Wartime operations[edit]

On the outbreak of World War II, the RSD protected Hitler, along with other government and inner circle members as they travelled around occupied Europe.[2] By 1944, there were seventeen RSD units protecting the top leadership.[10]

As RSD chief, Rattenhuber was responsible for securing Hitler's field headquarters. In particular, a battalion guarded the Wolf's Lair near the town of Rastenburg, now Kętrzyn in Poland. Rattenhuber's deputy, Peter Högl was appointed Chief of RSD Department 1 (responsible for the personal protection of Hitler on a day-to-day basis during the war).[2] The Wolf's Lair had three security zones. Sperrkreis 1 (Security Zone 1) was located at the heart of the Wolf's Lair. Ringed by steel fencing and guarded by RSD and FBK men, it contained Hitler's bunker and ten other camouflaged bunkers built from 2 metres (6 ft 7 in) thick steel-reinforced concrete.[11] Hitler first arrived at the Wolf's Lair on 23 June 1941 and departed for the last time on 20 November 1944. Overall, he spent over 800 days there during that three and half year period.[12]

By early 1945, Germany's military situation was on the verge of total collapse. In January 1945, Rattenhuber accompanied Hitler and his entourage into the bunker complex under the Reich Chancellery garden in the central government sector of Berlin.[13] To the Nazi leadership it was clear that the battle for Berlin, which started in April, would be the final battle of the war.[13] On 27 April 1945, Högl was sent out to find Himmler's liaison man, SS-Gruppenführer and Generalleutnant of the Waffen-SS Hermann Fegelein who had deserted his post at the Führerbunker.[14] Fegelein was caught by the RSD squad in his Berlin apartment, wearing civilian clothes and preparing to flee to Sweden or Switzerland. He was carrying cash—German and foreign—and jewellery, some of which belonged to Eva Braun. Högl also uncovered a briefcase containing documents with evidence of Himmler's attempted peace negotiations with the western Allies.[15] Fegelein was brought back to the Führerbunker and shot on 28 April.[15] After Hitler committed suicide on 30 April, Rattenhuber and other RSD officers were captured by the Red Army in Berlin on 1 May 1945.[16] Rattenhuber served 10 years in prison before being released by the Soviets on 10 October 1955.[17]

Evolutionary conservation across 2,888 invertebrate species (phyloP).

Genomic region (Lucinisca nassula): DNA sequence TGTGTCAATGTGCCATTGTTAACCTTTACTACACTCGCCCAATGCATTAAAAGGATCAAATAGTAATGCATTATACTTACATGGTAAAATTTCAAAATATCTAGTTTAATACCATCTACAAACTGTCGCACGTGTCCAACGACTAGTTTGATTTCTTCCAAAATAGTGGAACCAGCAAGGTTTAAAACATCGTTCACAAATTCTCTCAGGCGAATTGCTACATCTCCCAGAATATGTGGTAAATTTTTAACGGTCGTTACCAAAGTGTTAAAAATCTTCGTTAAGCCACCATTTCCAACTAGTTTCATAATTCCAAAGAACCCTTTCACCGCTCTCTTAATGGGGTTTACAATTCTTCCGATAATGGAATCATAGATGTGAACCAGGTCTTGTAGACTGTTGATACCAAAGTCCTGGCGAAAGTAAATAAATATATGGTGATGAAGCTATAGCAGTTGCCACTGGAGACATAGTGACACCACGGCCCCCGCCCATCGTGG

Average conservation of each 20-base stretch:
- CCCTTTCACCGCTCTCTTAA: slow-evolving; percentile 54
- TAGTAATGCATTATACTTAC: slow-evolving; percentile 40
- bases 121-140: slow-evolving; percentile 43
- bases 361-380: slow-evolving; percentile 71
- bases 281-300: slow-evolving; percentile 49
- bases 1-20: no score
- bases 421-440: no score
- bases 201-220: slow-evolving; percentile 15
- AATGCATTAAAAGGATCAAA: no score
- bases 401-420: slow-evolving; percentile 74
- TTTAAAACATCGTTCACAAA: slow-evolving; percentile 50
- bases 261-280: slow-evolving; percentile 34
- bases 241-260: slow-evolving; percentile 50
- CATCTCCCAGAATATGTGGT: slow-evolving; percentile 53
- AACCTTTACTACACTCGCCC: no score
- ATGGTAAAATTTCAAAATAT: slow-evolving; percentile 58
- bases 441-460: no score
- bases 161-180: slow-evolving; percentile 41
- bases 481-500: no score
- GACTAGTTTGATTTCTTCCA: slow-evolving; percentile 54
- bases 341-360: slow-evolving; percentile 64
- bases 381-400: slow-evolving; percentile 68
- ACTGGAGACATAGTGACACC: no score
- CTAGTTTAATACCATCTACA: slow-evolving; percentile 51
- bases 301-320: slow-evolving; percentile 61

See also[edit]

References[edit]

Notes
  1. ^ Joachimsthaler 1999, p. 288.
  2. ^ a b c Felton 2014, p. 23.
  3. ^ a b c Hoffmann 2000, p. 32.
  4. ^ a b Joachimsthaler 1999, pp. 16, 287.
  5. ^ Hoffmann 2000, p. 48.
  6. ^ a b c Hoffmann 2000, p. 36.
  7. ^ Joachimsthaler 1999, pp. 16, 287, 293.
  8. ^ Felton 2014, pp. 32, 33.
  9. ^ a b c Felton 2014, p. 18.
  10. ^ Felton 2014, p. 24.
  11. ^ Kershaw 2008, pp. 624, 792.
  12. ^ Kershaw 2008, p. 624.
  13. ^ a b Beevor 2002, p. 139.
  14. ^ Kershaw 2008, p. 942.
  15. ^ a b Joachimsthaler 1999, pp. 277, 278.
  16. ^ Beevor 2002, pp. 388–389.
  17. ^ Joachimsthaler 1999, p. 286.
Bibliography
  • Beevor, Antony (2002). Berlin – The Downfall 1945. New York: Viking-Penguin. ISBN 978-0-670-03041-5. 
  • Felton, Mark (2014). Guarding Hitler: The Secret World of the Führer. London: Pen and Sword Military. ISBN 978-1-78159-305-9. 
  • Hoffmann, Peter (2000) [1979]. Hitler's Personal Security: Protecting the Führer 1921-1945. New York: Da Capo Press. ISBN 978-0-30680-947-7. 
  • Joachimsthaler, Anton (1999) [1995]. The Last Days of Hitler: The Legends, the Evidence, the Truth. Trans. Helmut Bögler. London: Brockhampton Press. ISBN 978-1-86019-902-8. 
  • Kershaw, Ian (2008). Hitler: A Biography. New York: W. W. Norton & Company. ISBN 978-0-393-06757-6.